I'm off for three days and you guys start talking about EV charging. Literally doing 1200km in two days in a 66kW Hyundai. A few points to add to the discussion:
1) you charge where you park. You top up in quick breaks when you need to go further. Nobody wants to fastcharge, so we expect it to become a much smaller part of driving than gas stations are now. Over here we expect just 13% of all EV charging to be at (highway) fast chargers. Imagine if you could fill up your car with water. Would you really opt to fill it up at a random industrial parking lot you could also drop a hose in it on your own driving lane and at work for half the price? How about your employer realizing they could make money by offering you free charging when you allow them to use your car as a battery storage? Opportunity charging, which is that you charge when your car is standing still anyway, is the inevitable way forward.
2) The US is dearly lacking in both fast and destination chargers. Range anxiety disappears once those two are remotely reliable - I know this from first hand experience and from a bunch of studies done on the Dutch charging station network, which happens to leave every other country in the dust. As soon as it's a common sight for there to be a charger in a parking lot, people stop complaining. Because I already have the luxury of a dense and reliable network of destination and fast chargers, I almost never have to worry, and I also almost never fastcharge. Colleague of mine has a charger at home and at work and he's never even used a fastcharger. Because if you leave full and can charge at your destination, that's two charging stops eliminated. So a <car range> mile trip both ways is made possible by just one charger at my destination, that happens to also be a decent way to make money for businesses with a large energy connection. Tesla drivers love their Superchargers, but normal people will avoid them if they can. And if you do need them - for most people, as soon as your EV can do 100+ kW of fast charging, which is "most new models and probably whatever first model upper class people will buy", nobody minds the stops because you'll be ready to drive another 150-200 miles right when you're done taking a piss or grabbing a coffee. Especially when you factor in that charging is cheaper per mile than gas.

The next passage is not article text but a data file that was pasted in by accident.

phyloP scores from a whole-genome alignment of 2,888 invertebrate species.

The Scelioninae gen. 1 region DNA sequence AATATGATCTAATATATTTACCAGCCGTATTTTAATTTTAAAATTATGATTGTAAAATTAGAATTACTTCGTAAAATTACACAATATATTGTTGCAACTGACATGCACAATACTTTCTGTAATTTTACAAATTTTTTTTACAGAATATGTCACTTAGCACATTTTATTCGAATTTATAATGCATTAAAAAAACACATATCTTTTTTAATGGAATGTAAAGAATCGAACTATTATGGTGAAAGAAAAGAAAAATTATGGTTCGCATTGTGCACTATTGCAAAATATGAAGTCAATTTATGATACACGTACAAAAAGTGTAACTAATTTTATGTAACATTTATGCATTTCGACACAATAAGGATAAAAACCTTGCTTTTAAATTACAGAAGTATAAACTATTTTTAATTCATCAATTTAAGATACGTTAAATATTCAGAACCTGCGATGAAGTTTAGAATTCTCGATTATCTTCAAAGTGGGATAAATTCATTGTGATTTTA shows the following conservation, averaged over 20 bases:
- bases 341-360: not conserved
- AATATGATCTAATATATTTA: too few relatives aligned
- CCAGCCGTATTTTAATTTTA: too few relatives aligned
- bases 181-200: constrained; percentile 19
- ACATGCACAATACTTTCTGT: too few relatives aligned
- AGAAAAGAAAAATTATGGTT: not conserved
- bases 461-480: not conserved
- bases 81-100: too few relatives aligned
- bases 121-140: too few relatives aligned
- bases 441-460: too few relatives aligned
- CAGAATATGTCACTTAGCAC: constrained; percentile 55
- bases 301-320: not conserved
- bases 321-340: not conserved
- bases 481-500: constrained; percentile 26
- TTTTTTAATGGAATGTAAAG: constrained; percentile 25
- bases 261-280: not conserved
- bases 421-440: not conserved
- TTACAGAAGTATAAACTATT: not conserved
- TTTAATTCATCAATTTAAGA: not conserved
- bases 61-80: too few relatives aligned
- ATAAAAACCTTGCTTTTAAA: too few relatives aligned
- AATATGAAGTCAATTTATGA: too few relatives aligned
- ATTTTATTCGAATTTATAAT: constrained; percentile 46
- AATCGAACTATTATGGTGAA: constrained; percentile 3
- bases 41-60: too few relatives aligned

3) What will drive the change in chargers? Well, the business case for EV destination chargers is decent. The case for rapid chargers is VERY good as soon as you hit a certain level of daily users. There is less overhead and less insurance than a gas station. It never needs refills, and you can basically just plop one down and wait for your investment to pay off. Even a small station can draw traffic, or can boost sales. The number of rapid chargers that aren't Tesla has doubled in less than eighteen months over here. We fully expect every supermarket, DIY store, McDonalds and Starbucks (any place that you will park at for more than 20 minutes and that owns the land it's on) to follow suit.
4) Smart charging capabilities have been made mandatory on all public slow charging stations here. The collective energy use of EVs will be a hit on the grid, but it's in the form of "small spikes in many places", which is something that grids are in theory perfectly capable of handling if dimensioned correctly. The real problem that will fick things up are heavy vehicles. They consume a factor 10-15 more energy than cars per km and require near 1MW chargers if you want to top them up along the way. The energy use of industrial zones can easily increase by TWh's if adopted widely, which is not the case of personal vehicles. And the TCO, which is nearly always the main driver of any EV adoption rate, however is good enough that the trucks will be here before the infrastructure is upgraded.
5) I still dream of a V2G system of energy brokerage whereby we can delay daily power use with cars and home batteries. The realities are complicated, and the rise of EVs seems to be going just a bit too fast for V2G to catch up. My city is one of the first to realize what you guys are theorizing about.
But it's the result of one incredibly entrepreneurial dude who's been at this problem for 8 years. Wider adoption... I don't know. I hope so.